After retirement, or when planning for it, many of our clients have questions about the taxability of Social Security, how retirement distributions and investment sales affect their taxes, and even if they need to file a tax return at all. Below are guidelines regarding some issues that may be of interest to you or your parents. An IRS publication entitled "Older Americans' Tax Guide" (Pub 554) covers various topics applicable to seniors, and is available at

Filing Requirement

The filing requirement for 2006 for a single person over age 65 is $9,700. For a married couple filing joint with one over 65, the filing requirement is $17,900; with both over age 65, $18,900. This takes into account a higher standard deduction for those aged 65 and older. Note: Social Security benefits are not a part of this equation.

Earned Income Credit (EIC)

If you work, and if you are low income and still under age 65 at the end of the year, you may qualify for EIC. If your income, not including Social Security, is under $11,750 ($13,750 if married filing joint) you may qualify.


If you are working, your wages are subject to withholding for income tax and Social Security/Medicare tax even if you are receiving Social Security benefits. Also, you may choose to have income tax withheld from your Social Security benefit payments.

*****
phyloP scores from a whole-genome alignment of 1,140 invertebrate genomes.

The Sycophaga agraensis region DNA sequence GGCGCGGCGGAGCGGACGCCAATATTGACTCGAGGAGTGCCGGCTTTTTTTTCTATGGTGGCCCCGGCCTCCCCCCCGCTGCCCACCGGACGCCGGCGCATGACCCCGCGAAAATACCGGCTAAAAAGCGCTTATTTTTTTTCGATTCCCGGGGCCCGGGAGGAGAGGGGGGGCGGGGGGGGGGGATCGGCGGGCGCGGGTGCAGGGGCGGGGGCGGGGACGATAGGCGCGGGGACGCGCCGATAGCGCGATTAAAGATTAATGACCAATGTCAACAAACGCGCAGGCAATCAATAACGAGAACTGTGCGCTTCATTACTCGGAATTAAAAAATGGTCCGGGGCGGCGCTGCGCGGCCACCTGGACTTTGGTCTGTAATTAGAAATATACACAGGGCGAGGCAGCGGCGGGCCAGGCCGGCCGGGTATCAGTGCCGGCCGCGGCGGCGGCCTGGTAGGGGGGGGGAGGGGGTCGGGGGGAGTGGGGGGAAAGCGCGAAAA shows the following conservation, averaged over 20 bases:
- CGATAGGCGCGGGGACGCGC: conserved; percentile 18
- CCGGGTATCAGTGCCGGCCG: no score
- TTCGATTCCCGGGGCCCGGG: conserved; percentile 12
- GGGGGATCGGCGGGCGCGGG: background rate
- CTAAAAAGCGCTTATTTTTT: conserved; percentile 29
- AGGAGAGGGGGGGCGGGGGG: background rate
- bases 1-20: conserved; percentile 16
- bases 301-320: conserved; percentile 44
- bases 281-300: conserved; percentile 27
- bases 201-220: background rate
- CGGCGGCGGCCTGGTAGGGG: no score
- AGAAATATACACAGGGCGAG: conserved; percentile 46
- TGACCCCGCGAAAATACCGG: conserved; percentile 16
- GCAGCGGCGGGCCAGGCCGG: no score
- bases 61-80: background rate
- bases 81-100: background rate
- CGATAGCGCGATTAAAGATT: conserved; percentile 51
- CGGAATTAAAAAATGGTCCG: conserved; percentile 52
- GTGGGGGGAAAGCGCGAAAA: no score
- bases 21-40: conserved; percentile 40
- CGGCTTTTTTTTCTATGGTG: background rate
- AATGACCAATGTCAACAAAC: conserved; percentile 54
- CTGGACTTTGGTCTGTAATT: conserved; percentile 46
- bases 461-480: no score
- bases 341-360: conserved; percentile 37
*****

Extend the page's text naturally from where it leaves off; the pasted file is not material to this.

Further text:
Gain from the sale of investments, as well as interest and dividends earned, may be taxed at a lower Capital Gains tax rate. Even if you do not meet the filing requirement for the year, if you have sales of stocks or mutual funds it is highly recommended that you report such sales by filing a tax return. You may have losses to carry forward or need to prove the gain to IRS.

Social Security

To determine whether any of your Social Security benefits may be taxable, compare the base amount

($32,000 MFJ or $25,000 for other filing statuses) to the total of:

½ of your benefits, plus your other income, including tax- exempt interest.

If part of your benefits is taxable, how much is taxable depends on several factors. Generally, 50% of your benefits will be taxed if the calculation above is over the base amount but under $44,000 MFJ or $34,000 for other filing statuses; above these amounts, up to 85% of your benefits may be taxed.

Idaho Grocery Credit & Telephone Tax Credit